By the end of this module you should be able to:
- Recognize basic Universal Design for Learning (UDL) principles
- Know the basics of making a Word document accessible
- Find other City College and CUNY accessibility resources
- Understand why accessibility matters
- Tell if a PDF is accessible
Universal Design for Learning (UDL)
This section will cover the basics of Universal Design for Learning and its importance and implementation in the college classroom.
What is UDL?
UDL is a principle of curriculum design that provides all students with equal opportunities to learn regardless of ability, disability, age, gender, and cultural or linguistic background.
Watch UDL in Higher Education from CAST
UDL makes learning better for everyone, not just those who need accommodations. An example of universal design in everyday life is seen in the curb cut pictured below. The curb cut doesn’t just make it easier for people in wheelchairs to use the sidewalk, but also individuals with limited mobility (temporary or permanent), mothers with strollers, delivery personnel with carts and dollies, people on bikes/roller-blades/skateboards, and more.
UDL in the Classroom
The UDL Guidelines (2012), whose foundation includes over 800 peer reviewed research articles, provide benchmarks that guide educators in the development and implementation of UDL curriculum. These Guidelines serve as a tool with which to critique and minimize barriers inherent in curriculum as educators aim to increase opportunities to learn. — About UDL from CAST, licensed under CC BY-SA 4.0
Download plain text of the image above.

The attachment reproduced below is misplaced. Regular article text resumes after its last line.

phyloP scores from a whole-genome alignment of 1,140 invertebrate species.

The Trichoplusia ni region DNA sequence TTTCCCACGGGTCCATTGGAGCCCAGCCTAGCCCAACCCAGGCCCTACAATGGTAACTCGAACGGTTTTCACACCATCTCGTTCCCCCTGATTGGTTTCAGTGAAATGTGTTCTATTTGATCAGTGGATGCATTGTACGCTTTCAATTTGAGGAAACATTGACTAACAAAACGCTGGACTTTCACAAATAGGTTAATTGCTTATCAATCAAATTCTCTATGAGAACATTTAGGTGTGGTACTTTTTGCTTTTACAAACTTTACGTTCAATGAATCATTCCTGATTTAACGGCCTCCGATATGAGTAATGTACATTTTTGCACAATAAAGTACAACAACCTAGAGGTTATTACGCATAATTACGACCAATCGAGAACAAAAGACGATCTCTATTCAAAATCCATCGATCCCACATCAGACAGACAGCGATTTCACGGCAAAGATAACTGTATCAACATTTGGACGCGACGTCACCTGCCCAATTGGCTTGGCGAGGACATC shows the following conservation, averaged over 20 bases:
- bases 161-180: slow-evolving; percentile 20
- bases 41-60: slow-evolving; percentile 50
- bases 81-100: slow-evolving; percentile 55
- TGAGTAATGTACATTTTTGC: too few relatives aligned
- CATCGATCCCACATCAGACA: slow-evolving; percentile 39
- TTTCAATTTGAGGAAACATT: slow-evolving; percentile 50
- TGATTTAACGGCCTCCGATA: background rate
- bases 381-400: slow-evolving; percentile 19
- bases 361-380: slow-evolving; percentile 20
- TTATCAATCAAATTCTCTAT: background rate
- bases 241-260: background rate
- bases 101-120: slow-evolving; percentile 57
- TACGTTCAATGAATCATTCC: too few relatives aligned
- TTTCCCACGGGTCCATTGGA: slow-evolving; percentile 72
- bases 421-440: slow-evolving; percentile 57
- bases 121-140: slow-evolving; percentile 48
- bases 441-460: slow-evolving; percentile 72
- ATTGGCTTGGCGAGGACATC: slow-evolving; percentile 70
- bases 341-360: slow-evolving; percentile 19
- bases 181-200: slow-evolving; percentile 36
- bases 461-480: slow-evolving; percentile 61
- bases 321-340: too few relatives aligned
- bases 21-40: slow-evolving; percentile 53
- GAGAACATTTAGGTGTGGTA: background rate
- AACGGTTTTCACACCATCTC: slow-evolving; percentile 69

According to CUNY’s Accessibility training, UDL practices of instruction include:
- A syllabus statement inviting students to meet with the instructor to discuss learning needs
Multiple delivery and assessing methods that motivate and engage all learners
Examples that appeal to students with a variety of characteristics with respect to race, ethnicity, gender, age, ability, disability, and interest
Regular, accessible, and effective interactions between students and the instructor
Allowing students to turn in parts of a large project for feedback before the final project is due
Awareness of processes and resources for disability-related accommodations
UDL builds flexibility into the classroom. By providing students with multiple personalized reasons to engage with knowledge, multiple ways to access that knowledge, and multiple ways to demonstrate what they've learned, we can increase student success.
Read About UDL from CAST (optional)
This module was created by Julia Brown. Portions of the content were adapted from: